Beirut-Dubai: Cultural Circulations and the Shaping of New Urban Art Districts
Sophie Brones, Ecole d’architecture de Versailles and Amin Moghadam, Princeton University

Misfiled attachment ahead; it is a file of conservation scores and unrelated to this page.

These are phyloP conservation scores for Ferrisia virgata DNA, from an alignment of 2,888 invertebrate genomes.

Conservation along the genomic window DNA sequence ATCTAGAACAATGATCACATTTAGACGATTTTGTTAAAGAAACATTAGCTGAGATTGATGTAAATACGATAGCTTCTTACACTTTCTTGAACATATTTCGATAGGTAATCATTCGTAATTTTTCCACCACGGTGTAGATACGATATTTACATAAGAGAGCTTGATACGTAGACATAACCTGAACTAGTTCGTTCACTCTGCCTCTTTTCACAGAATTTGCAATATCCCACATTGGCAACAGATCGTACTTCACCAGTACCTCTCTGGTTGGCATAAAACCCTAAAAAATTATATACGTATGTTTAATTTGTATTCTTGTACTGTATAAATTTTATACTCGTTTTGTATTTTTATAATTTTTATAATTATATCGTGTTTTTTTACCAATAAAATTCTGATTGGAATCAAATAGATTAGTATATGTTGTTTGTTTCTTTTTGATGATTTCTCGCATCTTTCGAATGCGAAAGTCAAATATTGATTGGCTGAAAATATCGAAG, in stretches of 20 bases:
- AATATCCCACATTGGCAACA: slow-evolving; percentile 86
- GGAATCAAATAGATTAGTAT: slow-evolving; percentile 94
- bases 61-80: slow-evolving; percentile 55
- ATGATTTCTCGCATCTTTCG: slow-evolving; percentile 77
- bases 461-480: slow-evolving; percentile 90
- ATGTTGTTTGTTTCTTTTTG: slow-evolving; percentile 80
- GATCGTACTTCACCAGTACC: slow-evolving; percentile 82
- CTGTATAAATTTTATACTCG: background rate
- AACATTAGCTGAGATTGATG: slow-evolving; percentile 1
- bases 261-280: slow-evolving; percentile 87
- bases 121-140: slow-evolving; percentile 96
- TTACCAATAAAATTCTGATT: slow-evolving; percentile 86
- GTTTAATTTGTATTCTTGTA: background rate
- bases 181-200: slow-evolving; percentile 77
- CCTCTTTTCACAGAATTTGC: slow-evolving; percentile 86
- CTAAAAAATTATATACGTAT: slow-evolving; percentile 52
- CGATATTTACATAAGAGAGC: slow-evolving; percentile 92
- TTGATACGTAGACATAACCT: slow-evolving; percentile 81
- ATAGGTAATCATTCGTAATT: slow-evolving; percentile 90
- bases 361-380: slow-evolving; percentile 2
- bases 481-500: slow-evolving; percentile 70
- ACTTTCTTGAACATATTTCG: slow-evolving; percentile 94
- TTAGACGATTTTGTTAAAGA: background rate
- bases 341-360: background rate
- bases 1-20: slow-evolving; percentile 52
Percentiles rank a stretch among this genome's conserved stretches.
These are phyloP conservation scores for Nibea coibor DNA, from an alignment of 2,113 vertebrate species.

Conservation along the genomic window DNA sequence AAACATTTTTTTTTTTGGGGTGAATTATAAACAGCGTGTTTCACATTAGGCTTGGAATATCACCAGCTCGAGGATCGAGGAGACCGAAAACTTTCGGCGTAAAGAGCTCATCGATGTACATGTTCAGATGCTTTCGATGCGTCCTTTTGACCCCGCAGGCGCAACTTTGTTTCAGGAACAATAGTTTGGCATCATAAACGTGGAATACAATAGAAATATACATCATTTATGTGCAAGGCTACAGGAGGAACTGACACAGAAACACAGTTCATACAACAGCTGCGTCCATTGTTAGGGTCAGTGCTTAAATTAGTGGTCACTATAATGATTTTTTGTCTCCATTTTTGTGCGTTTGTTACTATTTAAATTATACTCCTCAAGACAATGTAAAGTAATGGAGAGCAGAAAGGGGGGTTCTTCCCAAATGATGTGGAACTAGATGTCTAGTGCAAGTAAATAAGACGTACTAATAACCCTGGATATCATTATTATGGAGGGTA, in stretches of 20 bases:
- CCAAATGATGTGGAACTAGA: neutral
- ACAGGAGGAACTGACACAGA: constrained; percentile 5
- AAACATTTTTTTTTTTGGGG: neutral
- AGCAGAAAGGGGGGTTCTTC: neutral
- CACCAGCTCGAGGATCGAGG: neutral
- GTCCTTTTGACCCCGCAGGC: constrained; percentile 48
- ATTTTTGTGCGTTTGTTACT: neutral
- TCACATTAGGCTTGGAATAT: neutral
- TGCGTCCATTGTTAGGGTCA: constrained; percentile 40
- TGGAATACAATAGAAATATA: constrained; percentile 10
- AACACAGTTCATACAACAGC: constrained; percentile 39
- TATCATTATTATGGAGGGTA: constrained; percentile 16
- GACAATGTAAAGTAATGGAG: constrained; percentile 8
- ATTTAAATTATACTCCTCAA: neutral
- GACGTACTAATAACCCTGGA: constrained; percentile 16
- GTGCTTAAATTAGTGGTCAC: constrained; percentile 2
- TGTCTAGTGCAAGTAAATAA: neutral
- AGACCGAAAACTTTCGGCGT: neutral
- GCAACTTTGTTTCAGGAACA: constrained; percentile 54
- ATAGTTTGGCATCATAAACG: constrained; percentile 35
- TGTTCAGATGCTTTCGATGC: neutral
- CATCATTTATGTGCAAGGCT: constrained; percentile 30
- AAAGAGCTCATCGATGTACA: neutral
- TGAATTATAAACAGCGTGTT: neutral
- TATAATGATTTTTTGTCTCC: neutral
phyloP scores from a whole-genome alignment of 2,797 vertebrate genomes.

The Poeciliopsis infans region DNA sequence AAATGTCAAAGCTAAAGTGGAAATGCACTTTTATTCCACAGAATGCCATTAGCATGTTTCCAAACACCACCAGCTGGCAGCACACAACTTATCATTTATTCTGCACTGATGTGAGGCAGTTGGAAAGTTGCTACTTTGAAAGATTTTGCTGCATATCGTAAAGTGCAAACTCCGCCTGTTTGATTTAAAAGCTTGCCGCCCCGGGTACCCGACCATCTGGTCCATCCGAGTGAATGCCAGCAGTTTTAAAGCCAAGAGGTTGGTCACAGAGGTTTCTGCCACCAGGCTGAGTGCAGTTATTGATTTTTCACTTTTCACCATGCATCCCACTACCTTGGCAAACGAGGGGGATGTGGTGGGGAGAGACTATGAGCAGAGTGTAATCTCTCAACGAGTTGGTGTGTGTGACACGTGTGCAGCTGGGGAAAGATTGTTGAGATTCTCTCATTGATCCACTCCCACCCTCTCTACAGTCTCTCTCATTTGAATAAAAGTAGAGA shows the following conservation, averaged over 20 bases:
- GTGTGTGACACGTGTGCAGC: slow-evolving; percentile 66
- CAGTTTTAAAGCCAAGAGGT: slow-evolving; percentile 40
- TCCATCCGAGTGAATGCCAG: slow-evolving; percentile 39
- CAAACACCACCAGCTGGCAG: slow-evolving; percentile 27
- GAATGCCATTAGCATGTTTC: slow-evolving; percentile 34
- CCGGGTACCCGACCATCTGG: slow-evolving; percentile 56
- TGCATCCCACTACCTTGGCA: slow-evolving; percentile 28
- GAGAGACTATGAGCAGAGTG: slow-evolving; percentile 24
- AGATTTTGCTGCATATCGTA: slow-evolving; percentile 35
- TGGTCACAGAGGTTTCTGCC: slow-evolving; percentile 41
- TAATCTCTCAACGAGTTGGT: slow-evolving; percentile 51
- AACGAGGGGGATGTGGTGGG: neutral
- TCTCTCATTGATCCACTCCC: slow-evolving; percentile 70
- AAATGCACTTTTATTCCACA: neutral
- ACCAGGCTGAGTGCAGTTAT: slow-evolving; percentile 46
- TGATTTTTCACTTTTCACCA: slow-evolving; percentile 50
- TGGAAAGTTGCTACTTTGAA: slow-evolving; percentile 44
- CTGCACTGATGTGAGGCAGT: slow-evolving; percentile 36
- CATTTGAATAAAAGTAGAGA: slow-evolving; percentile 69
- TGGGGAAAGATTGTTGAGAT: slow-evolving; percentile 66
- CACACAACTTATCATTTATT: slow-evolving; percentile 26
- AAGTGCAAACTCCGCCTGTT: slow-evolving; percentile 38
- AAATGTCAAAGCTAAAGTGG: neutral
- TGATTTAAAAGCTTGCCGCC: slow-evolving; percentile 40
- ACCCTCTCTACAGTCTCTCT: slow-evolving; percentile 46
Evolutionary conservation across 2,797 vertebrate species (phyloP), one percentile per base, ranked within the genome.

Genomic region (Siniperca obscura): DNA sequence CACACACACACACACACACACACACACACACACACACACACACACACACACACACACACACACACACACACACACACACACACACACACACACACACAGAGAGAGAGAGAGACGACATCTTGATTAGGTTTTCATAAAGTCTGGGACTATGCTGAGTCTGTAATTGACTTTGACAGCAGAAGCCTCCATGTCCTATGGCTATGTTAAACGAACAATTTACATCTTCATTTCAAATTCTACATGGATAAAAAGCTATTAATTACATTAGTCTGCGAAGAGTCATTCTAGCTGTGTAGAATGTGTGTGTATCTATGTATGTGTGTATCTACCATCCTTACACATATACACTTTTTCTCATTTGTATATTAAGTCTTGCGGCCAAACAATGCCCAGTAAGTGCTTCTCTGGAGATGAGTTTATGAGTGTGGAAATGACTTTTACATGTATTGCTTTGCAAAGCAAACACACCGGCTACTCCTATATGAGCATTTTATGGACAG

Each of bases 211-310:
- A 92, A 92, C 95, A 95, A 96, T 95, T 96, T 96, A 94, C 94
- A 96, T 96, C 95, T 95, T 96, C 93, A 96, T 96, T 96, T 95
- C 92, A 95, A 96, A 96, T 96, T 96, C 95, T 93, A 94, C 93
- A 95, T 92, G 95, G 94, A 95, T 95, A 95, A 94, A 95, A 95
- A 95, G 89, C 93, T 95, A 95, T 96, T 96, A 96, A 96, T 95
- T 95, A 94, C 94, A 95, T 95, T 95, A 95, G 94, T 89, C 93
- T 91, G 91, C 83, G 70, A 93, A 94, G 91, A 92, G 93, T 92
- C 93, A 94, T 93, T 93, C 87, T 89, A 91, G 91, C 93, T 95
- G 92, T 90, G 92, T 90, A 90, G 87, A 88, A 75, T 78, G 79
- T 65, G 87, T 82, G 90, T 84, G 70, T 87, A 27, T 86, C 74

Since the mid-2000s, the emergence of a contemporary art market in the Middle East has resulted in a recomposition of urban and cultural polarities on a regional scale. This presentation focuses on two cities, Dubai and Beirut, whose recent developments in terms of structuring cultural institutions and the urbanization of marginal areas – show distinct but nonetheless comparable aspects. The latter encompasses the effect of transnational cultural dynamics on singular urban situations. In these contexts, one witnesses the emergence of new forms of urbanities based on the shared cultural affinities (aesthetic models, architectural and consumer forms) and an extraversion of these urban regions towards the regional and global economies of culture. By forming new cultural topographies that link together the metropolitan centres of the Middle East, ‘creative districts’ help to redefine and to reclassify the urban margins, turning them into centralities—that is, nodes within regional and transnational networks. The fabrication of these spaces is the outcome of negotiation between public and private actors whose interests converge in promoting cultural production and in reclaiming the urban margins, which they often claim to have pioneered. These districts are connected to each other via both the mobility of ‘art world’ professionals and the circulation of artistic production and aesthetic (architectural and plastic) models, norms, and conventions. Based on ethnographic fieldwork in Dubai and Beirut since 2013 onward, this presentation examines the emergence of translocal modalities of place-making through the two cases of Corniche El-Nahr in Beirut and in Al Quoz in Dubai.